Amazon Disputes Report That Algorithm Highlights Its Own Products: ‘The Wall Street Journal Has It Wrong’

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  • Amazon is disputing a Tuesday Wall Street Journal report alleging the company changed its algorithm to highlight its own products late in 2018 without publicizing the move.
  • The report lends credibility to 2020 Democratic presidential candidate Elizabeth Warren’s concerns that big tech companies like Amazon partake in anticompetitive behavior.
  • Amazon told the Daily Caller News Foundation, “The Wall Street Journal has it wrong. … The fact is that we have not changed the criteria we use to rank search results to include profitability.”

Amazon is disputing a Tuesday Wall Street Journal report accusing the company of quietly changing its algorithm to highlight products that are more profitable to the company, including its own products, late in 2018.

The report lends credibility to 2020 Democratic presidential candidate Elizabeth Warren’s concerns that companies like Amazon partake in anticompetitive behavior.

“The Wall Street Journal has it wrong. We explained at length that their ‘scoop’ from unnamed sources was not factually accurate, but they went ahead with the story anyway,” an Amazon spokesperson said in a statement to the Daily Caller News Foundation. “The fact is that we have not changed the criteria we use to rank search results to include profitability.”

“We feature the products customers will want, regardless of whether they are our own brands or products offered by our selling partners. As any store would do, we consider the profitability of the products we list and feature on the site, but it is just one metric and not in any way a key driver of what we show customers,” the spokesperson added.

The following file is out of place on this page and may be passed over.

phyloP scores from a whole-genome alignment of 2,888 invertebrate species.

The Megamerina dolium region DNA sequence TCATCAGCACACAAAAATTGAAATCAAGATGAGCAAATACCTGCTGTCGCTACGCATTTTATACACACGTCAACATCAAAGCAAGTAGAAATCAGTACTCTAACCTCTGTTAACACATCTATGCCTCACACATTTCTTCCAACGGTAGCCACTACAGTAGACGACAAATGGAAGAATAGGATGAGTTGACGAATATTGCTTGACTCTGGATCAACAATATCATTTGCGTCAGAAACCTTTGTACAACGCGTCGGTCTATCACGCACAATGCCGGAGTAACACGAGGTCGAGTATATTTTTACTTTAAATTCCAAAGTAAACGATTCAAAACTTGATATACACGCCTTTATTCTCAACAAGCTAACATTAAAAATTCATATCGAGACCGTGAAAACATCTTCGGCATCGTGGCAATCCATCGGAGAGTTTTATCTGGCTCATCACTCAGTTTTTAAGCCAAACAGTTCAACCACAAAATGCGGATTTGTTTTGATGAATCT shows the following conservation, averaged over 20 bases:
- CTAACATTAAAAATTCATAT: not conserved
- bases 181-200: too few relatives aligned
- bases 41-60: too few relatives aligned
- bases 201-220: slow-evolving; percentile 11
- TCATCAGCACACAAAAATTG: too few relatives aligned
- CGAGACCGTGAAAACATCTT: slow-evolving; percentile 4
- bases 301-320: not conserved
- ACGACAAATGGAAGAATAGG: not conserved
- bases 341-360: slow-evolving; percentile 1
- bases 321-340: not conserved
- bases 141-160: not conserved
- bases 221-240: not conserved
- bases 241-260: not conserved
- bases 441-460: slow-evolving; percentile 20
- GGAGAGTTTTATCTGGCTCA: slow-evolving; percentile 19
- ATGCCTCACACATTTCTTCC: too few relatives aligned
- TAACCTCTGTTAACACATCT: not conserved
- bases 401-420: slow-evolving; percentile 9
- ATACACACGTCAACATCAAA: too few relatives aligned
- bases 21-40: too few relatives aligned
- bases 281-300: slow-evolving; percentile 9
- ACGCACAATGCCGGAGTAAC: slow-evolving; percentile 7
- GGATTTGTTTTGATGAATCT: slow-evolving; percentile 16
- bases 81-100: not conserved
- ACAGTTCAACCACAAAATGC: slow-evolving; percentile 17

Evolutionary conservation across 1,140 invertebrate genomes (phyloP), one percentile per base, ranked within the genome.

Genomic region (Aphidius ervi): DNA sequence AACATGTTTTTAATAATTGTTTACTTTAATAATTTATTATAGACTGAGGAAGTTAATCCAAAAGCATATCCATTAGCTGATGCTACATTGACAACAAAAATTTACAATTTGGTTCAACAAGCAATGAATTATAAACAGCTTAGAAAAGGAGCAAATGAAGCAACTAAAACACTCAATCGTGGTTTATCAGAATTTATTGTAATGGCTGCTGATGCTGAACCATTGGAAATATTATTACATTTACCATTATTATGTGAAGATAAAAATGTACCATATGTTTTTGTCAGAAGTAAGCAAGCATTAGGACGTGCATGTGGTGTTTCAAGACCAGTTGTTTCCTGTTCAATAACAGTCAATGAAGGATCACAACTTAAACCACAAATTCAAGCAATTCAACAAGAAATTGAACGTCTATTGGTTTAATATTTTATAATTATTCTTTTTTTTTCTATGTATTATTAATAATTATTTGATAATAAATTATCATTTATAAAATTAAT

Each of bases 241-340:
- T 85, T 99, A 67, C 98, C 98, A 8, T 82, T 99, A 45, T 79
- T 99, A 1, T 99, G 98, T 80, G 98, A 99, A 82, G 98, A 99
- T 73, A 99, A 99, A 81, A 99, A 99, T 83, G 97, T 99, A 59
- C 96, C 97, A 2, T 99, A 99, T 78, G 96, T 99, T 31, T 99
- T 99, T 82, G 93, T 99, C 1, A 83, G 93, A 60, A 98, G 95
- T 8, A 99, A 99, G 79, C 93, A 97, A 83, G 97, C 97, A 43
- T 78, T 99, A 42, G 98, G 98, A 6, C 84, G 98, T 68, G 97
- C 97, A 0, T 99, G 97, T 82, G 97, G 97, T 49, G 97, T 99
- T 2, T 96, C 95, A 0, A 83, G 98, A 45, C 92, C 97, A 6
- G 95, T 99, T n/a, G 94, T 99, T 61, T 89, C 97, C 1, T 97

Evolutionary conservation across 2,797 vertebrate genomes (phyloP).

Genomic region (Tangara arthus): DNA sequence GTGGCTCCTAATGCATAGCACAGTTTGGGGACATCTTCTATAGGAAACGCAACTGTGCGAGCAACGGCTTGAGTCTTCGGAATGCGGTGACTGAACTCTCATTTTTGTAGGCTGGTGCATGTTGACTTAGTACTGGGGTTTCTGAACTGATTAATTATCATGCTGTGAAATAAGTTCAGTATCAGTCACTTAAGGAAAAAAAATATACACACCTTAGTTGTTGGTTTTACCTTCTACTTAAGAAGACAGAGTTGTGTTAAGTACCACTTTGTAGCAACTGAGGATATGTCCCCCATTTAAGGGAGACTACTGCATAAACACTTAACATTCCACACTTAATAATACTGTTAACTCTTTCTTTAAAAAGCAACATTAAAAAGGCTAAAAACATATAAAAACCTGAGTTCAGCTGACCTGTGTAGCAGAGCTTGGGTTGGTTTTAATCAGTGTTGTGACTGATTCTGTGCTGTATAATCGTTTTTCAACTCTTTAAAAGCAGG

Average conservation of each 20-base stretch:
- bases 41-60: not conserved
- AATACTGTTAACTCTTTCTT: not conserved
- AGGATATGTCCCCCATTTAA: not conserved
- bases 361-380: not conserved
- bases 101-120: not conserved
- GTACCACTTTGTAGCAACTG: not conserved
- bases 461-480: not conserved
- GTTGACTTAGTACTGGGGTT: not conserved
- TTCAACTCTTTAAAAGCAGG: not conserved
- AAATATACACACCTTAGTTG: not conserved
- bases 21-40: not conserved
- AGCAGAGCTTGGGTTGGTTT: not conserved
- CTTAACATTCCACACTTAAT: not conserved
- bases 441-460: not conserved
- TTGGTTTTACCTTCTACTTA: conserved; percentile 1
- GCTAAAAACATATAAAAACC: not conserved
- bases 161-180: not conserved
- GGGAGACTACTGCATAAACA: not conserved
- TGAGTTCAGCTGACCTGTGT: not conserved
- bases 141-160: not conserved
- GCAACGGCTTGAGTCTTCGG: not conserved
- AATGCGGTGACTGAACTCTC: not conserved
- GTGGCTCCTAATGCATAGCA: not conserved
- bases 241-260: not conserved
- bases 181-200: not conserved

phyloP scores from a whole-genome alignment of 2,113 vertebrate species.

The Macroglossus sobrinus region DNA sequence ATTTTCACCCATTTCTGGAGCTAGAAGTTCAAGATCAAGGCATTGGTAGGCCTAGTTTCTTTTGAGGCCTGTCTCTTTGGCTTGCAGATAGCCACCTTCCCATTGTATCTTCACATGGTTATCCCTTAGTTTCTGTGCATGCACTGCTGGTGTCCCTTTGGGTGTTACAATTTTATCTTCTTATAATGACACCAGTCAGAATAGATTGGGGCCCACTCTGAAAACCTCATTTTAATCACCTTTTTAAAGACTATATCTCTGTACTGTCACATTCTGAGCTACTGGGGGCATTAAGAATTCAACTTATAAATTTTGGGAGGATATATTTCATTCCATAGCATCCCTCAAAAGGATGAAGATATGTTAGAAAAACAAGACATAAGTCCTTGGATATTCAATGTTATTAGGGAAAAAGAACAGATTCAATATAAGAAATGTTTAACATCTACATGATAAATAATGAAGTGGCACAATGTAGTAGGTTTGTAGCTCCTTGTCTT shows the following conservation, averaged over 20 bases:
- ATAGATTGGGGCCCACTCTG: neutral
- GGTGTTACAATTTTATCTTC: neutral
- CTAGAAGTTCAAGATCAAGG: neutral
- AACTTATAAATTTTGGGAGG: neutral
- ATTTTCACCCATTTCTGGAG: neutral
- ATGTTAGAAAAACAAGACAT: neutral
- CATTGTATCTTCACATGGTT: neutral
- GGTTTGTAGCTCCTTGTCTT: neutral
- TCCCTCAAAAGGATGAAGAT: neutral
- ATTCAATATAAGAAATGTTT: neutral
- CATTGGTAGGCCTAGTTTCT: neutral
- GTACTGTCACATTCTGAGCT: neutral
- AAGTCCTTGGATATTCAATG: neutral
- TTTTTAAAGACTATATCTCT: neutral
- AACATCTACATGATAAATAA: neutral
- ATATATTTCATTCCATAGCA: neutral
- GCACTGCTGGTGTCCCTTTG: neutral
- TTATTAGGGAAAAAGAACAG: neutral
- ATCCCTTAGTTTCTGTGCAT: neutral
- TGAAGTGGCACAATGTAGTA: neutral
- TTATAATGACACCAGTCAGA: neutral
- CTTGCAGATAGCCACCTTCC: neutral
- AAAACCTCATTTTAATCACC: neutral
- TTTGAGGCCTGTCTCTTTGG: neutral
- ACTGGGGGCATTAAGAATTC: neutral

WSJ told the DCNF, “Our reporting is thoroughly sourced and accurate — we stand by it.”

Warren tweeted a response to the report Tuesday, saying, “The game is up. Amazon pretends to be a neutral marketplace platform, but it bulldozes competition by juicing the search results for its own products. Reports say even Amazon’s own lawyers identify this as an antitrust problem. The [Federal Trade Commission] must take action.”

Internal Amazon employees disputed the company’s latest algorithm, WSJ’s article noted, citing people familiar with the project.

Amazon lawyers also reportedly rejected the algorithm proposal when it was introduced, saying it could create concern for regulators over allegations of monopolistic practices by Amazon, one person familiar with the project told WSJ.

“This was definitely not a popular project,” one lawyer said, according to WSJ. “The search engine should look for relevant items, not for more profitable items.”

Amazon private-label goods make frequent appearances on the first page of a product search, where most shoppers are likely to make purchases.

Warren’s presidential campaign has focused largely on policy to break up big tech and promote more competitive markets. (RELATED: Amazon Makes $700 Million Investment To Retrain 100,000 Of Its US Employees By 2025)

“Today’s big tech companies have … bulldozed competition, used our private information for profit, and tilted the playing field against everyone else,” Warren wrote in a March Medium post. “And in the process, they have hurt small businesses and stifled innovation.”

“That’s why my administration will make big, structural changes to the tech sector to promote more competition — including breaking up Amazon, Facebook, and Google,” the Massachusetts senator added.

She also wrote in an April Twitter post highlighting a clip from a CNN town hall segment, “Giant tech companies have too much power. My plan to #BreakUpBigTech prevents corporations like Amazon from knocking out the rest of the competition. You can be an umpire, or you can be a player — but you can’t be both.”


Amazon responded to the tweet and town hall clip in another Twitter post, saying, “We don’t use individual sellers’ data to launch private label products (which account for only about 1% of sales). And sellers aren’t being ‘knocked out’ — they’re seeing record sales every year. Also, Walmart is much larger; Amazon is less than 4% of U.S. retail.”

Amazon Associate General Counsel Nate Sutton said during a July House antitrust hearing that accusations of the company promoting its own products to customers are “not true.”

He added the company’s “algorithms are optimized to predict what customers want to buy regardless of the seller.”

Federal Trade Commission investigators are interviewing small businesses to see whether Amazon has affected their revenue in what could be a big tech antitrust probe, Bloomberg Technology reported on Sept. 11.

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